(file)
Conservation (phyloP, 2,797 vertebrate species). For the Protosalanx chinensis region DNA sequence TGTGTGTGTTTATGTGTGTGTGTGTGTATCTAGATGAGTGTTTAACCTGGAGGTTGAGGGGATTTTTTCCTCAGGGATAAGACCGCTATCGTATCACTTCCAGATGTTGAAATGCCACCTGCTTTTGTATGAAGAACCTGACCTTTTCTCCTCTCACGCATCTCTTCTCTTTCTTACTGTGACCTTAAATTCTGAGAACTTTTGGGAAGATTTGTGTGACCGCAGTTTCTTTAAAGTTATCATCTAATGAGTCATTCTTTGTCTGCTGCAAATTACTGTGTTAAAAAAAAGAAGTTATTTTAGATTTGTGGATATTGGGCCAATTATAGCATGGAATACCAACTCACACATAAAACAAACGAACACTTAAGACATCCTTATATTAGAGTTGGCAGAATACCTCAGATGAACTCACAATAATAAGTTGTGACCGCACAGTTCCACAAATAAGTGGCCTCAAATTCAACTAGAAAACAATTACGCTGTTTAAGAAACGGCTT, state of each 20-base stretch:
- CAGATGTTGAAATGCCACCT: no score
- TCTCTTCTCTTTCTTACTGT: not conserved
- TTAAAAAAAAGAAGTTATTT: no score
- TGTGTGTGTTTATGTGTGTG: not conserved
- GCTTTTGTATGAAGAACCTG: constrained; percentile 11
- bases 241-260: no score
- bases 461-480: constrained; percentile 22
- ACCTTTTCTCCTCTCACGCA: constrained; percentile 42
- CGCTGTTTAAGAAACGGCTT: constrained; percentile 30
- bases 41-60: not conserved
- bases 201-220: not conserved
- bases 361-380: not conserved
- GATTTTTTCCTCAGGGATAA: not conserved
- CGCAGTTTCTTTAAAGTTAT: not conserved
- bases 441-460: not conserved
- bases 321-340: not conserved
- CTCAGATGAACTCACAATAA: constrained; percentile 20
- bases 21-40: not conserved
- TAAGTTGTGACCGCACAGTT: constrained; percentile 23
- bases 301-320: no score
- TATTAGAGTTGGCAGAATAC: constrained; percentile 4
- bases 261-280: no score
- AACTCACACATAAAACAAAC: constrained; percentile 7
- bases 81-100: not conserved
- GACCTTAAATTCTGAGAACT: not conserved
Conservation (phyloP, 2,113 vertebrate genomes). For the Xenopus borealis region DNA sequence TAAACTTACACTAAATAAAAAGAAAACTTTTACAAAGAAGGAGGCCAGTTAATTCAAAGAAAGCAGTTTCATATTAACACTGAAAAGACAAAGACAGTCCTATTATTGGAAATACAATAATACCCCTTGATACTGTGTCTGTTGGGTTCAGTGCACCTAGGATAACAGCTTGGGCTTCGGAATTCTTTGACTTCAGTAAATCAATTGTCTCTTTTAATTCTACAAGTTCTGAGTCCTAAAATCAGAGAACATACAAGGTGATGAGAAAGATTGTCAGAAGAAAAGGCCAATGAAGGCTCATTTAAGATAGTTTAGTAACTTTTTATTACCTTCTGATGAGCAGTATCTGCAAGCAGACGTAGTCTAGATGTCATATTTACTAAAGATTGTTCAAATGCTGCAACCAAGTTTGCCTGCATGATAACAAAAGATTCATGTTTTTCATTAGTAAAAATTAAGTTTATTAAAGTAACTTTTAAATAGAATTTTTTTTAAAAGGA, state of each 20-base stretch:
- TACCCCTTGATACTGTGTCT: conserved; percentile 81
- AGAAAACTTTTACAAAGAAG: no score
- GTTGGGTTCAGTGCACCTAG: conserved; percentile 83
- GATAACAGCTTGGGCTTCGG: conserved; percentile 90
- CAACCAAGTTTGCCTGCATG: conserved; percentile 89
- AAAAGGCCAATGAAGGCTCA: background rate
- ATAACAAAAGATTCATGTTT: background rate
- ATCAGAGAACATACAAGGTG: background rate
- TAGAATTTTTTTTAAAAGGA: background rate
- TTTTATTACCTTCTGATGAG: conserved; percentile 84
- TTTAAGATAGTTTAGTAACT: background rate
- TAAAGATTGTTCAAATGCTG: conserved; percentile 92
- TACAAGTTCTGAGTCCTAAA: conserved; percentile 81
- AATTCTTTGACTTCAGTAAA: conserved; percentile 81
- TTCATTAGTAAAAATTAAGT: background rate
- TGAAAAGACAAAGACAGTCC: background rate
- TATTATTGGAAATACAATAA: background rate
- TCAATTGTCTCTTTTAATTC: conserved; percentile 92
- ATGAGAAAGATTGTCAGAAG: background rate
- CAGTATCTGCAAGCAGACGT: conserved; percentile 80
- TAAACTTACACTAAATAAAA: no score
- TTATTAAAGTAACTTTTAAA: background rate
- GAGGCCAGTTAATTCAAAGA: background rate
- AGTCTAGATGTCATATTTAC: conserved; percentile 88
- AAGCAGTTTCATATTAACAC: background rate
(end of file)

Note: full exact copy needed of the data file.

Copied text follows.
Conservation (phyloP, 2,797 vertebrate species). For the Protosalanx chinensis region DNA sequence TGTGTGTGTTTATGTGTGTGTGTGTGTATCTAGATGAGTGTTTAACCTGGAGGTTGAGGGGATTTTTTCCTCAGGGATAAGACCGCTATCGTATCACTTCCAGATGTTGAAATGCCACCTGCTTTTGTATGAAGAACCTGACCTTTTCTCCTCTCACGCATCTCTTCTCTTTCTTACTGTGACCTTAAATTCTGAGAACTTTTGGGAAGATTTGTGTGACCGCAGTTTCTTTAAAGTTATCATCTAATGAGTCATTCTTTGTCTGCTGCAAATTACTGTGTTAAAAAAAAGAAGTTATTTTAGATTTGTGGATATTGGGCCAATTATAGCATGGAATACCAACTCACACATAAAACAAACGAACACTTAAGACATCCTTATATTAGAGTTGGCAGAATACCTCAGATGAACTCACAATAATAAGTTGTGACCGCACAGTTCCACAAATAAGTGGCCTCAAATTCAACTAGAAAACAATTACGCTGTTTAAGAAACGGCTT, state of each 20-base stretch:
- CAGATGTTGAAATGCCACCT: no score
- TCTCTTCTCTTTCTTACTGT: not conserved
- TTAAAAAAAAGAAGTTATTT: no score
- TGTGTGTGTTTATGTGTGTG: not conserved
- GCTTTTGTATGAAGAACCTG: constrained; percentile 11
- bases 241-260: no score
- bases 461-480: constrained; percentile 22
- ACCTTTTCTCCTCTCACGCA: constrained; percentile 42
- CGCTGTTTAAGAAACGGCTT: constrained; percentile 30
- bases 41-60: not conserved
- bases 201-220: not conserved
- bases 361-380: not conserved
- GATTTTTTCCTCAGGGATAA: not conserved
- CGCAGTTTCTTTAAAGTTAT: not conserved
- bases 441-460: not conserved
- bases 321-340: not conserved
- CTCAGATGAACTCACAATAA: constrained; percentile 20
- bases 21-40: not conserved
- TAAGTTGTGACCGCACAGTT: constrained; percentile 23
- bases 301-320: no score
- TATTAGAGTTGGCAGAATAC: constrained; percentile 4
- bases 261-280: no score
- AACTCACACATAAAACAAAC: constrained; percentile 7
- bases 81-100: not conserved
- GACCTTAAATTCTGAGAACT: not conserved
Conservation (phyloP, 2,113 vertebrate genomes). For the Xenopus borealis region DNA sequence TAAACTTACACTAAATAAAAAGAAAACTTTTACAAAGAAGGAGGCCAGTTAATTCAAAGAAAGCAGTTTCATATTAACACTGAAAAGACAAAGACAGTCCTATTATTGGAAATACAATAATACCCCTTGATACTGTGTCTGTTGGGTTCAGTGCACCTAGGATAACAGCTTGGGCTTCGGAATTCTTTGACTTCAGTAAATCAATTGTCTCTTTTAATTCTACAAGTTCTGAGTCCTAAAATCAGAGAACATACAAGGTGATGAGAAAGATTGTCAGAAGAAAAGGCCAATGAAGGCTCATTTAAGATAGTTTAGTAACTTTTTATTACCTTCTGATGAGCAGTATCTGCAAGCAGACGTAGTCTAGATGTCATATTTACTAAAGATTGTTCAAATGCTGCAACCAAGTTTGCCTGCATGATAACAAAAGATTCATGTTTTTCATTAGTAAAAATTAAGTTTATTAAAGTAACTTTTAAATAGAATTTTTTTTAAAAGGA, state of each 20-base stretch:
- TACCCCTTGATACTGTGTCT: conserved; percentile 81
- AGAAAACTTTTACAAAGAAG: no score
- GTTGGGTTCAGTGCACCTAG: conserved; percentile 83
- GATAACAGCTTGGGCTTCGG: conserved; percentile 90
- CAACCAAGTTTGCCTGCATG: conserved; percentile 89
- AAAAGGCCAATGAAGGCTCA: background rate
- ATAACAAAAGATTCATGTTT: background rate
- ATCAGAGAACATACAAGGTG: background rate
- TAGAATTTTTTTTAAAAGGA: background rate
- TTTTATTACCTTCTGATGAG: conserved; percentile 84
- TTTAAGATAGTTTAGTAACT: background rate
- TAAAGATTGTTCAAATGCTG: conserved; percentile 92
- TACAAGTTCTGAGTCCTAAA: conserved; percentile 81
- AATTCTTTGACTTCAGTAAA: conserved; percentile 81
- TTCATTAGTAAAAATTAAGT: background rate
- TGAAAAGACAAAGACAGTCC: background rate
- TATTATTGGAAATACAATAA: background rate
- TCAATTGTCTCTTTTAATTC: conserved; percentile 92
- ATGAGAAAGATTGTCAGAAG: background rate
- CAGTATCTGCAAGCAGACGT: conserved; percentile 80
- TAAACTTACACTAAATAAAA: no score
- TTATTAAAGTAACTTTTAAA: background rate
- GAGGCCAGTTAATTCAAAGA: background rate
- AGTCTAGATGTCATATTTAC: conserved; percentile 88
- AAGCAGTTTCATATTAACAC: background rate